Rader v. Teva Parental Medicines, Inc., No. 2:10-CV-818 JCM RJJ, Slip Copy, 2010 WL 3463652 (D. Nev. Aug 27, 2010).
In this case, a District Court in Nevada declined to remand the action to state court under CAFA’s local controversy and home state exceptions holding that ‘primary defendants’ are the targets of the lawsuit, not every defendant against whom a significant relief is not sought.
The plaintiff brought a class action in state court of the State of Nevada against the Products Defendants–Teva Parenteral Medicine, Inc., Sicor Pharmaceuticals, Inc., Sicor, Inc. Baxter Healthcare Corporation, and McKesson Medical-Surgical, Inc. The plaintiff also sued Quality Care Consultants, LLC (“QCC”), who is not a member of the Products Defendants group.
The plaintiff asserted claims for: 1) strict product liability; 2) breach of implied warranty of fitness for a particular purpose; 3) negligence; 4) violation of Nevada Deceptive Trade Practices Act; and 5) punitive damages against the Products Defendants. The plaintiff’s claims against QCC were limited to: 1) negligence; 2) violation of Nevada Deceptive Trade Practices Act; and 3) punitive damages.
The Products Defendants removed the action to the federal court alleging that QCC was fraudulently joined, and claimed diversity of citizenship under 28 U.S.C. §1332(a) between the properly joined parties. The Products Defendants also based their removal on CAFA, 28 U.S.C. §1332(d).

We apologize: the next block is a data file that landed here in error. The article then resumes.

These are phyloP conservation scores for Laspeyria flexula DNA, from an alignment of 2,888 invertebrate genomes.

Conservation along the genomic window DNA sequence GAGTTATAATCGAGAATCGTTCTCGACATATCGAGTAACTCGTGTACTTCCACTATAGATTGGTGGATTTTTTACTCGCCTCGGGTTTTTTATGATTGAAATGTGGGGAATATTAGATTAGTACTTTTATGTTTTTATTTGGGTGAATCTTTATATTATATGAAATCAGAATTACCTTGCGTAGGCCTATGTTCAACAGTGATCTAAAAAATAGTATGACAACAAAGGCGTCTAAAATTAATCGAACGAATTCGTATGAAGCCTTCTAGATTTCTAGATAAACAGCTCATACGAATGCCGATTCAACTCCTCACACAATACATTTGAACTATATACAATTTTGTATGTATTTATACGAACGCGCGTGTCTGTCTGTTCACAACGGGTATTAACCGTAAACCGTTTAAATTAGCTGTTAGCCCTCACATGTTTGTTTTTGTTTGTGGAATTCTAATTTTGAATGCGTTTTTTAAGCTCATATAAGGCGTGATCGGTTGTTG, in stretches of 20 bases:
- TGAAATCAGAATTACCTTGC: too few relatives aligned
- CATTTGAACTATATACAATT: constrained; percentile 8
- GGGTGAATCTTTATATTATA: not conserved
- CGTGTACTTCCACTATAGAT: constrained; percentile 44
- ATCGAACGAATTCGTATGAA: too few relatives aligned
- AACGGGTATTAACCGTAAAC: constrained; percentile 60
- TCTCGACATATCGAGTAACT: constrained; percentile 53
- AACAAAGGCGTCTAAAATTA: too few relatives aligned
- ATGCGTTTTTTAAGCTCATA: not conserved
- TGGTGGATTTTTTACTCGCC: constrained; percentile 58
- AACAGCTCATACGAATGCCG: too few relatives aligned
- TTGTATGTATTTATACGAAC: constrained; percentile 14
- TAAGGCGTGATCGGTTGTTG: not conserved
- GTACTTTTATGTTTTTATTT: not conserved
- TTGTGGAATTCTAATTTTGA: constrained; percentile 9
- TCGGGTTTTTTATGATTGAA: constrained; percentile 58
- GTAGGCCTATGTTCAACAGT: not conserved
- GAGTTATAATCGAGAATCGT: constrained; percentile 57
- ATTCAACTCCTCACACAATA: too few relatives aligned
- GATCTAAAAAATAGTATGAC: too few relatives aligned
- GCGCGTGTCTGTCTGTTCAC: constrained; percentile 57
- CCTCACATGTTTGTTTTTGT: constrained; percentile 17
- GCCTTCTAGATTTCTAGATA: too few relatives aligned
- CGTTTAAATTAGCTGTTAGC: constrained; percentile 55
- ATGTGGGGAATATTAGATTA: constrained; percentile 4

The plaintiff moved to remand arguing that QCC was not fraudulently joined, and that as a Nevada limited liability company, its citizenship destroyed complete diversity. Although the plaintiff did not dispute that this action met the requirements of CAFA, he pointed out that CAFA’s local controversy and home state exceptions applied here.
The Court noted that §§1332(d)(4)(A) & (B) of CAFA require a district court to decline jurisdiction when the controversy is uniquely local and does not reach into multiple states. Subsection (A), the “local controversy” exception, may apply when at least one significant defendant and more than two-thirds of the members of the putative classes are local. Subsection (B), the “home-state” exception, may apply when the primary defendants and at least two-thirds of the members of the putative classes are local. Relying on Corsino v. Perkins, 2010 WL 317418 at 5 (C.D. Cal Jan. 19.2010), the Court observed that the term "primary" generally means all defendants, or those who are the target of the lawsuit. Editors’ Note: See the CAFA Law Blog analysis of Corsino posted on June 18, 2010).
The Court noted that there was no dispute that the two-thirds requirement was met for all the CAFA exceptions. The plaintiff, however, failed to adequately show how defendant QCC was either a defendant from whom a ‘significant relief was sought,’ ‘a defendant whose conduct formed a significant basis for the claims asserted by the proposed plaintiff class,’ or how it was a ‘primary’ defendant. As the primary defendants (the Product Defendants), the targets of the lawsuit, were all citizens of other states, the Court was not inclined to rule that one of the CAFA exceptions was applicable.